This is a guest post by Angela White on behalf of ProProfs.
Many companies see customer experience as a necessity when it comes to keeping their consumers happy. In doing so, not only are their customers happier, but the business itself flourishes too.
A PWC worldwide study from 2018 stated that 73% of consumers believe that customer experience is an integral part of their purchasing decisions, while 43% of customers would pay more for a greater experience.
Despite the obvious advantages of a happy customer, companies are failing to satisfy their consumers’ needs. In 2018, the Temkin group’s annual Customer Experience Ratings report showed that the number of companies in the U.S. that earned a ‘good’ or ‘excellent’ rating had declined from 45% in 2017 to 38% in 2018.
Bad customer experiences not only drive potential consumers away, but disgruntled customers are also likely to spread poor reviews of the company to their friends and family. This can cost the company dearly – with studies showing that 89% of U.S. adults will switch to a competitor due to bad customer experience.
Speed, helpful staff, and convenience are the first steps towards a good customer experience strategy, but to truly make a mark, you have to go beyond the basics.
Learning from the best
Pleasing all your customers is a near-impossible endeavor, but delivering great customer experience to a majority of them is all about doing the simple things in the best possible way, as these real-life examples will show-
Personalized interactions can boost a brand’s image and consumer base, as in the case of Glossier. The beauty brand’s customer service team, called ‘gTeam,’ is a good example of valuable customer interaction. This team consists of around 30 “editors” who provide friendly and insightful conversations to their customers. Each team member is responsible for engaging and following up with customers on a dedicated social media channels (Twitter, Instagram, Facebook, etc.), over the phone or through email and their voice and personality are allowed to shine through. This has done wonders for the brand’s image with its customers being extremely pleased with their experiences.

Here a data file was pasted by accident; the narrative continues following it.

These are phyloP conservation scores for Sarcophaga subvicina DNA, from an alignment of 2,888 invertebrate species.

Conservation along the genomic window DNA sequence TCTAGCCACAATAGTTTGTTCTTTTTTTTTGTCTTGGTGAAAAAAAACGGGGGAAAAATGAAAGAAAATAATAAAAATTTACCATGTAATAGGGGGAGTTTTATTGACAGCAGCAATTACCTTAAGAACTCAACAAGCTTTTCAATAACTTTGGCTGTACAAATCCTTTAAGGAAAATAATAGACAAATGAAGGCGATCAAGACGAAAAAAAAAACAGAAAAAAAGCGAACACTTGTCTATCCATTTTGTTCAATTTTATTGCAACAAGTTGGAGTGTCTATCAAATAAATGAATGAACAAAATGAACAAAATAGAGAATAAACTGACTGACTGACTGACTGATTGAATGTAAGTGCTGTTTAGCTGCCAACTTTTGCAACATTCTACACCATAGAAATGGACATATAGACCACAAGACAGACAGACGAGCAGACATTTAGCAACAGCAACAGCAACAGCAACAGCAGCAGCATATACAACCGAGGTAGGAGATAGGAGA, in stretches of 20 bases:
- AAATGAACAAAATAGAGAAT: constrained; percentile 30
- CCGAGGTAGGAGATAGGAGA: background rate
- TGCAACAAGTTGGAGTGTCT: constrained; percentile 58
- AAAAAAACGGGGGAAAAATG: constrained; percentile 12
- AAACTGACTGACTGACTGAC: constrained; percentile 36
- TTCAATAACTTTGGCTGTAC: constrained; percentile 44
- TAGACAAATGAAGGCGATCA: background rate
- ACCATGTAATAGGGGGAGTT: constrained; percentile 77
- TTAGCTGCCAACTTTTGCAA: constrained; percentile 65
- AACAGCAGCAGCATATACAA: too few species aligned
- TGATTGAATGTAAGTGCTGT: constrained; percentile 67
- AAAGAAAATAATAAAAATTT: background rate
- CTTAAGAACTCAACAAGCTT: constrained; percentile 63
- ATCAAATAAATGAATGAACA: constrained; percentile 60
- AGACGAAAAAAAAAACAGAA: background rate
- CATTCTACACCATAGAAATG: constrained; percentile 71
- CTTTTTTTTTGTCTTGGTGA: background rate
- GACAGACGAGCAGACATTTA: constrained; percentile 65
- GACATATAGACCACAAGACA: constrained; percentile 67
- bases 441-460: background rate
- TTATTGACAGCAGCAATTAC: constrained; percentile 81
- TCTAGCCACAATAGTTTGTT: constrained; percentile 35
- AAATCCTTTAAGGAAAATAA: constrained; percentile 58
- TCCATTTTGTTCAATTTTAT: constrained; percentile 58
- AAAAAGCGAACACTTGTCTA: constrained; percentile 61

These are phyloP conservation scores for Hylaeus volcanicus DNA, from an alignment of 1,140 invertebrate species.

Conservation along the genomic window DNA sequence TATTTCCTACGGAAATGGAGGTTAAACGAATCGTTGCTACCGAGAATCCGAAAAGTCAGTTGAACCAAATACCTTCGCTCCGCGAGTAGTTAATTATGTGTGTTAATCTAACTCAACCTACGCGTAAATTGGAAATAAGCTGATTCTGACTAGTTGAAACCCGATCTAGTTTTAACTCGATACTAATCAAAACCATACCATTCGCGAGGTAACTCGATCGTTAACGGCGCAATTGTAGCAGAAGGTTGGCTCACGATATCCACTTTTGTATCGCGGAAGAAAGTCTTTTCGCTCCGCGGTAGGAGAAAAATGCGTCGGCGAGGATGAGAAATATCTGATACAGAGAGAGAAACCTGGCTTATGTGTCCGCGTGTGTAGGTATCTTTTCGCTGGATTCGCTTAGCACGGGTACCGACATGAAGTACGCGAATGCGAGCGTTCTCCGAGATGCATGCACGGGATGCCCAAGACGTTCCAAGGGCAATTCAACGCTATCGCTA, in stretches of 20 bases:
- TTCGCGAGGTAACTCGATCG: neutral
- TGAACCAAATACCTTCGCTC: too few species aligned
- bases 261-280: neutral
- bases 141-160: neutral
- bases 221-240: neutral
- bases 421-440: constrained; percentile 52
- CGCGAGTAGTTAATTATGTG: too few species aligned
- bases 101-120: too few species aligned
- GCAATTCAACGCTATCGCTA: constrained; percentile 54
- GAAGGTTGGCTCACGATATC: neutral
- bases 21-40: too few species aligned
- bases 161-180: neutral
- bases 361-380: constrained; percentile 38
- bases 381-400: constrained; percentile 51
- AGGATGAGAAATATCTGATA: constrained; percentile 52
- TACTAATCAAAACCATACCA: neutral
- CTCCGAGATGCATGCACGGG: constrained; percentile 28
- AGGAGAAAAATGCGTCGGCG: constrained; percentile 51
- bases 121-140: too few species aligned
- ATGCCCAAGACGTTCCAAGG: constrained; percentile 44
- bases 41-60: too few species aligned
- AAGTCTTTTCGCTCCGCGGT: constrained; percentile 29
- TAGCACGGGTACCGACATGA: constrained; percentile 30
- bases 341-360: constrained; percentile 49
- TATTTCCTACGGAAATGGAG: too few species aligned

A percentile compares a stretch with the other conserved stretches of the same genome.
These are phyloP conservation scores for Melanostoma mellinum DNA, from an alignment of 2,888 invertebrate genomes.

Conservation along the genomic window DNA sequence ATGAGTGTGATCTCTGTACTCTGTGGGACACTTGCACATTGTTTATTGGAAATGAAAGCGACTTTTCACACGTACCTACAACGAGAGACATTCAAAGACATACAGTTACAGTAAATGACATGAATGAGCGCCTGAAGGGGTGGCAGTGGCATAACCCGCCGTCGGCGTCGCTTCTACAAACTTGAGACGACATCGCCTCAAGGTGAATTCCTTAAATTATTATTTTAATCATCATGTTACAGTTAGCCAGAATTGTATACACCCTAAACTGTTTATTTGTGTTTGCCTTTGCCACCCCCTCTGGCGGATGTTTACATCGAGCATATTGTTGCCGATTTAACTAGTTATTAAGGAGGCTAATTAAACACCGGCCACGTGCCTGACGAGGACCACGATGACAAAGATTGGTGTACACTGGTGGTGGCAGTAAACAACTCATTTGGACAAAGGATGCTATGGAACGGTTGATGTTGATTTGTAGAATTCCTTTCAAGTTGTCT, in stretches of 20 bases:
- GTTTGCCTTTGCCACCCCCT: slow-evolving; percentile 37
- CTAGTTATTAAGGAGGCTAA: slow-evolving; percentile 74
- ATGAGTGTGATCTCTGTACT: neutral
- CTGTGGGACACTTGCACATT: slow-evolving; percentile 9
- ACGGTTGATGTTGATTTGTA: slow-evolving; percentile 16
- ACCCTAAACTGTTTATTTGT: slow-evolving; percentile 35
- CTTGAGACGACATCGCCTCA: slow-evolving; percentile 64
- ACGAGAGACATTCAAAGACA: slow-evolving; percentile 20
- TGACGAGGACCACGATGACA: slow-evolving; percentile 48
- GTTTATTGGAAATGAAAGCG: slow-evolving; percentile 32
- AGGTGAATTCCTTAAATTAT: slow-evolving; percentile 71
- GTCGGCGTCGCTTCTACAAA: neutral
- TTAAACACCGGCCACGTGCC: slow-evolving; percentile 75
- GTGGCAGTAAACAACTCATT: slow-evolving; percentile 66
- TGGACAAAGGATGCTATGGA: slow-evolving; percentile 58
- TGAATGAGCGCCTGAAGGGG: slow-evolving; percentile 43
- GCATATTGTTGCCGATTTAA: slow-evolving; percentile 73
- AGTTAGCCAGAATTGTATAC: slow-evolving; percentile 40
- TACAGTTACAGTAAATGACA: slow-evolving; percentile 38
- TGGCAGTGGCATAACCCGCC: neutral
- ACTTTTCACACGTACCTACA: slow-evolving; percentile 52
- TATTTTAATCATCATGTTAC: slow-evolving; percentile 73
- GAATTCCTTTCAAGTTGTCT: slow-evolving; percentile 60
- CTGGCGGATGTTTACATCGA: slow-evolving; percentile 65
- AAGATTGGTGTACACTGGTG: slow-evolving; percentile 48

The benefits of personalized customer experience were highlighted in MarTech’s report, which stated that 81% of consumers want to feel that their brand understands them and their needs.
Takeaway: Consumers want to do business with a brand they can trust, so offering basic replies and automated messages will not cut it anymore.
In 2012, Sainsbury’s renamed their tiger bread to giraffe bread after a letter, questioning the name, was sent in by a little girl named Lily Robinson. Not only did they send her a reply, but they also held a fun campaign which led to the official name change. Lego is another company that has responded to customers’ requests, no matter the age of the sender.
Use a survey maker to create and send Customer surveys to make your customers feel like they are heard.
Takeaway: Your customers want their feedback and opinions to matter. Rather than asking for generic feedback, add catchy questions about your products and services. Listen to their feedback and implement changes.